Stan code

  • All Stan code for estimating models should be included in pre-written static .stan files that are compiled when the package is built (see the exec directory in the rstanarm repo for examples). You can also use the inst directory to include code chunks to be used in multiple .stan files (again see the rstanarm repo for examples). If you set of your package using rstan.package.skeleton this structure will be created for you.
    This means that your package should NOT write a Stan program when the user calls a model fitting function in your package, but rather use only Stan programs you have written by hand in advance (if you are working on a model for which you don’t think this is possible please let us know). There are several reasons for this. One reason to use pre-compiled Stan programs is that models will run immediately when called, avoiding compilation time. Second, if you want us to give advice on your Stan code (which we are happy to do) it will be easier for us if you write your programs following this recommendation. And most importantly, although pre-written static Stan programs can still contain bugs, it is much easier to test programs that do not change depending on actions taken by the user. To provide flexibility to users, your Stan programs can include branching logic (conditional statements) so that even with a number of .stan files you can still allow for many different specifications to made by the user (see .stan files in rstanarm for examples).

  • Use best practices for Stan code. If the models you intend to implement are discussed in the Stan manual or on the Stan users forum then you should follow any recommendations that apply to your case. If you are unsure whether your Stan programs can be made more efficient or more numerically stable then please ask us on the Stan users forum. Especially ask us if you are unsure whether your Stan programs are indeed estimating the intended model.

  • Relatedly, prioritize safety over speed in your Stan code and sampler settings. For example, if you can write a program that runs faster but is potentially less stable, then at a minimum you should make the more stable version the default. This also means that, with rare exceptions, you should not change our recommended MCMC defaults (e.g. 4 chains, 1000+1000 iterations, NUTS not static HMC), unless you are setting the defaults to something more conservative. rstanarm even goes one step further, making the default value of the adapt_delta tuning parameter at least 0.95 for all models (rather than rstan’s default of 0.8) in order to reduce the step size and therefore also limit the potential for divergences. This means that rstanarm models may often run a bit slower than they need to if the user doesn’t change the defaults, but it also means that users face fewer situations in which they need to know how to change the defaults and what the implications of changing the defaults really are.

R code and documentation

  • Functions that provide useful post-estimation functionality should be given the same names as the corresponding functions in rstanarm (if applicable). For example, posterior_predict to draw from the posterior predictive distribution, posterior_interval for posterior uncertainty intervals, etc. To make this easier, in the next release of rstanarm, functions like these will be converted to S3 generics. rstanarm will provide methods for the stanreg objects it creates, and your package can import the generics from rstanarm and provide methods for the fitted model objects returned by your model-fitting functions. For some other functions (e.g. as.matrix) the generics are already available in base R or core R packages.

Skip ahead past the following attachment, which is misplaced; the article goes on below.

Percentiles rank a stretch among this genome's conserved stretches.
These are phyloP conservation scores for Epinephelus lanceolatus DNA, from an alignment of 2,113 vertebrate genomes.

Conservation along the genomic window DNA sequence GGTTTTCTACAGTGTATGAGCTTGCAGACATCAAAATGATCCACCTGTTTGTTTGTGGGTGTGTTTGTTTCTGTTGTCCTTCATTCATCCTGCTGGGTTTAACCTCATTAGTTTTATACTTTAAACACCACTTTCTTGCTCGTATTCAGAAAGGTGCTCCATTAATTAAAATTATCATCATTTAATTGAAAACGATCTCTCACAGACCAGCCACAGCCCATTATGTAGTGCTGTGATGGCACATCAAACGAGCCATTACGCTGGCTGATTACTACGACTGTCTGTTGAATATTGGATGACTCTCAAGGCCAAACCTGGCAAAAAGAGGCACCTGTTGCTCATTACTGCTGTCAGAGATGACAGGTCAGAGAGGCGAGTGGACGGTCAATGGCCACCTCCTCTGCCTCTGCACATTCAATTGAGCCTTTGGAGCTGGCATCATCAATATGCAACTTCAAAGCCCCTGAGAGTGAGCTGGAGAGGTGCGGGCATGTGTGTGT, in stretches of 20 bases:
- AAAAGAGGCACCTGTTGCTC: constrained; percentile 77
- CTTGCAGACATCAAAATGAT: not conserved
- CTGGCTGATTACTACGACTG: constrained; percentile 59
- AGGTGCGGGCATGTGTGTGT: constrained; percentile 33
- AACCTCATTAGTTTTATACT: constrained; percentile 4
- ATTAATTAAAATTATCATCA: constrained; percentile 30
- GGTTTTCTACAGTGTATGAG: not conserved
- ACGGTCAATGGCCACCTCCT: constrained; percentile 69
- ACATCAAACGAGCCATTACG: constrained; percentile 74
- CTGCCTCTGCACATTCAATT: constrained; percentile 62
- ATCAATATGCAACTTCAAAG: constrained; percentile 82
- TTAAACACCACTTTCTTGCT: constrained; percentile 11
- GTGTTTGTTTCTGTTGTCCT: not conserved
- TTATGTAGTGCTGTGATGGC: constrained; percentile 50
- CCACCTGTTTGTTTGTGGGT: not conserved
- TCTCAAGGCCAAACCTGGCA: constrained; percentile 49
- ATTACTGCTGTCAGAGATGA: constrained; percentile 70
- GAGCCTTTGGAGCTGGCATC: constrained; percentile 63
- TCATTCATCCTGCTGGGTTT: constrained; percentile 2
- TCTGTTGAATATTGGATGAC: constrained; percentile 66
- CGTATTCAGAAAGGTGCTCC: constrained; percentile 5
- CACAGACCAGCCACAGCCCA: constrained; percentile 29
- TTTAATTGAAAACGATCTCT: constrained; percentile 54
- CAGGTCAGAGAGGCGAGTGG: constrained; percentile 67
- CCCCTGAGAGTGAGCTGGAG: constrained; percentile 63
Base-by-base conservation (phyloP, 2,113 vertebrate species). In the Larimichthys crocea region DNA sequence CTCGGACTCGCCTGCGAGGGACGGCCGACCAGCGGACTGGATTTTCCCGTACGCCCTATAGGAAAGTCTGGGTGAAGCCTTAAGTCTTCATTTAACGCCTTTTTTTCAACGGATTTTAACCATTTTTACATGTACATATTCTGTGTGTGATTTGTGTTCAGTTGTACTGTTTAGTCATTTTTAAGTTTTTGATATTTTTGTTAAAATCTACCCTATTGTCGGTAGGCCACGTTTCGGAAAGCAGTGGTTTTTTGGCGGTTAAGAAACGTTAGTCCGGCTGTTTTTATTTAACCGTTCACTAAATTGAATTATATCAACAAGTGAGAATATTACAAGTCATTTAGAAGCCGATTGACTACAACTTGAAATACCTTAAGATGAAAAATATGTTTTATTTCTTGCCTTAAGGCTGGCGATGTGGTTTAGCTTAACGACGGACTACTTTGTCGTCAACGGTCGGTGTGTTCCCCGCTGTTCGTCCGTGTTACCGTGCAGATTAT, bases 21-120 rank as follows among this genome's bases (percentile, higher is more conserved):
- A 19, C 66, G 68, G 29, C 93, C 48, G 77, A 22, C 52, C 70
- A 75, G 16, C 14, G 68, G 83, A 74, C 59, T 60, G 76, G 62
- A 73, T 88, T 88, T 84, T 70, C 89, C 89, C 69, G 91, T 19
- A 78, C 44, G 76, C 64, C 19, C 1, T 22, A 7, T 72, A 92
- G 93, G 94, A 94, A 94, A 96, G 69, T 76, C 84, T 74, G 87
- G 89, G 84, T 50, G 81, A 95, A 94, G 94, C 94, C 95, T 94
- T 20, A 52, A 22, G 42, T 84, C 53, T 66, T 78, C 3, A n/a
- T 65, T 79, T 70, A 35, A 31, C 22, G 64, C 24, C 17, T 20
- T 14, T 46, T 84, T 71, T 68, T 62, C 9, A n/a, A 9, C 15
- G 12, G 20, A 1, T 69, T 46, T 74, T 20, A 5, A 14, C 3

To be clear, we are not saying that the naming conventions used in rstanarm are necessarily optimal. (If you think that a function name used by rstanarm should be changed please let us know and suggest an alternative. If it is a substantial improvement we may consider renaming the function and deprecating the current version.) Rather, this guideline is intended to make function names consistent across Stan-based R packages, which will improve the user experience for those users who want to take advantage of a variety of these packages. It will be a mess if every R package using Stan has different names for the same

  • We will soon be releasing a package to serve as a back-end for plotting for our R packages (rstan, shinystan, rstanarm) to reduce code duplication and provide a core set of plotting functions for MCMC diagnostics, posterior predictive checks, and other useful graphical displays after fitting Bayesian models (preview development at jgabry/bayesplot). We hope developers of Stan-based R packages will also use it. For any plot you intend to include in your package, if it is already available then we recommend using the available version or suggesting (or contributing) a better version. If it’s not available then we’re interested in adding it if it’s a plot of general use. We will post a follow-up soon when this is available, and we welcome your feedback and contributions to improve it.

  • Provide thorough and clear documentation. The documentation won’t be perfect
    (we’ve found many holes in our rstanarm documentation already and there are
    certainly more), but you should make every effort to provide clear and thorough